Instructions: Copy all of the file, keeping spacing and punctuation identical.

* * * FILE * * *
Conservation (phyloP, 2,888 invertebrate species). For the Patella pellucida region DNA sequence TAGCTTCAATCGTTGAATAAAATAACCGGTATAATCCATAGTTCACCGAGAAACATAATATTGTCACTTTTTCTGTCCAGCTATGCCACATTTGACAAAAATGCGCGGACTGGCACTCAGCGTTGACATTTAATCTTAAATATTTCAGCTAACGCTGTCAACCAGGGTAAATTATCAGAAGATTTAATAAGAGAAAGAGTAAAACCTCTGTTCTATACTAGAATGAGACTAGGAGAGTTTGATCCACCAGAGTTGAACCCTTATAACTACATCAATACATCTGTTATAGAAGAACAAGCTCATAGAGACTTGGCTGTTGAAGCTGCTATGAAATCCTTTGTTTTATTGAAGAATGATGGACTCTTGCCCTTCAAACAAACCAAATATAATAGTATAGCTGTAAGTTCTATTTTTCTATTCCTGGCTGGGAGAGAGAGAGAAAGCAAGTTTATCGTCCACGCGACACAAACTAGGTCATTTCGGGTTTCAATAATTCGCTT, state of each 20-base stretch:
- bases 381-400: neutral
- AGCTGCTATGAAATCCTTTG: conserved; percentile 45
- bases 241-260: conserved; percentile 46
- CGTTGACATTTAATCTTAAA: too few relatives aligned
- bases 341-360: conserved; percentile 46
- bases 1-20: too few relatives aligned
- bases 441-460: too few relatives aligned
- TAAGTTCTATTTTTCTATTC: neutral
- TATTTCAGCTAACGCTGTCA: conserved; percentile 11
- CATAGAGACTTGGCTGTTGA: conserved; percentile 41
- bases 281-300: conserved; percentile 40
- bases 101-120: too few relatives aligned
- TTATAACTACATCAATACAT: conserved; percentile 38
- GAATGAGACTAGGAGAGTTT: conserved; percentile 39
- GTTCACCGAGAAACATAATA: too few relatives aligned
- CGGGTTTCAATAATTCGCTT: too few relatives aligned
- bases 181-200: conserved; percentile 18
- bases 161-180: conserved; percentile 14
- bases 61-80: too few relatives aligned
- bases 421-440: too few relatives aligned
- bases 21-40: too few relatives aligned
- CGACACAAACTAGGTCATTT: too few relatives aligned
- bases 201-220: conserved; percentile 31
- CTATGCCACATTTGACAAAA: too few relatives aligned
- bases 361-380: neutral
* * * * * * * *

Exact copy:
Conservation (phyloP, 2,888 invertebrate species). For the Patella pellucida region DNA sequence TAGCTTCAATCGTTGAATAAAATAACCGGTATAATCCATAGTTCACCGAGAAACATAATATTGTCACTTTTTCTGTCCAGCTATGCCACATTTGACAAAAATGCGCGGACTGGCACTCAGCGTTGACATTTAATCTTAAATATTTCAGCTAACGCTGTCAACCAGGGTAAATTATCAGAAGATTTAATAAGAGAAAGAGTAAAACCTCTGTTCTATACTAGAATGAGACTAGGAGAGTTTGATCCACCAGAGTTGAACCCTTATAACTACATCAATACATCTGTTATAGAAGAACAAGCTCATAGAGACTTGGCTGTTGAAGCTGCTATGAAATCCTTTGTTTTATTGAAGAATGATGGACTCTTGCCCTTCAAACAAACCAAATATAATAGTATAGCTGTAAGTTCTATTTTTCTATTCCTGGCTGGGAGAGAGAGAGAAAGCAAGTTTATCGTCCACGCGACACAAACTAGGTCATTTCGGGTTTCAATAATTCGCTT, state of each 20-base stretch:
- bases 381-400: neutral
- AGCTGCTATGAAATCCTTTG: conserved; percentile 45
- bases 241-260: conserved; percentile 46
- CGTTGACATTTAATCTTAAA: too few relatives aligned
- bases 341-360: conserved; percentile 46
- bases 1-20: too few relatives aligned
- bases 441-460: too few relatives aligned
- TAAGTTCTATTTTTCTATTC: neutral
- TATTTCAGCTAACGCTGTCA: conserved; percentile 11
- CATAGAGACTTGGCTGTTGA: conserved; percentile 41
- bases 281-300: conserved; percentile 40
- bases 101-120: too few relatives aligned
- TTATAACTACATCAATACAT: conserved; percentile 38
- GAATGAGACTAGGAGAGTTT: conserved; percentile 39
- GTTCACCGAGAAACATAATA: too few relatives aligned
- CGGGTTTCAATAATTCGCTT: too few relatives aligned
- bases 181-200: conserved; percentile 18
- bases 161-180: conserved; percentile 14
- bases 61-80: too few relatives aligned
- bases 421-440: too few relatives aligned
- bases 21-40: too few relatives aligned
- CGACACAAACTAGGTCATTT: too few relatives aligned
- bases 201-220: conserved; percentile 31
- CTATGCCACATTTGACAAAA: too few relatives aligned
- bases 361-380: neutral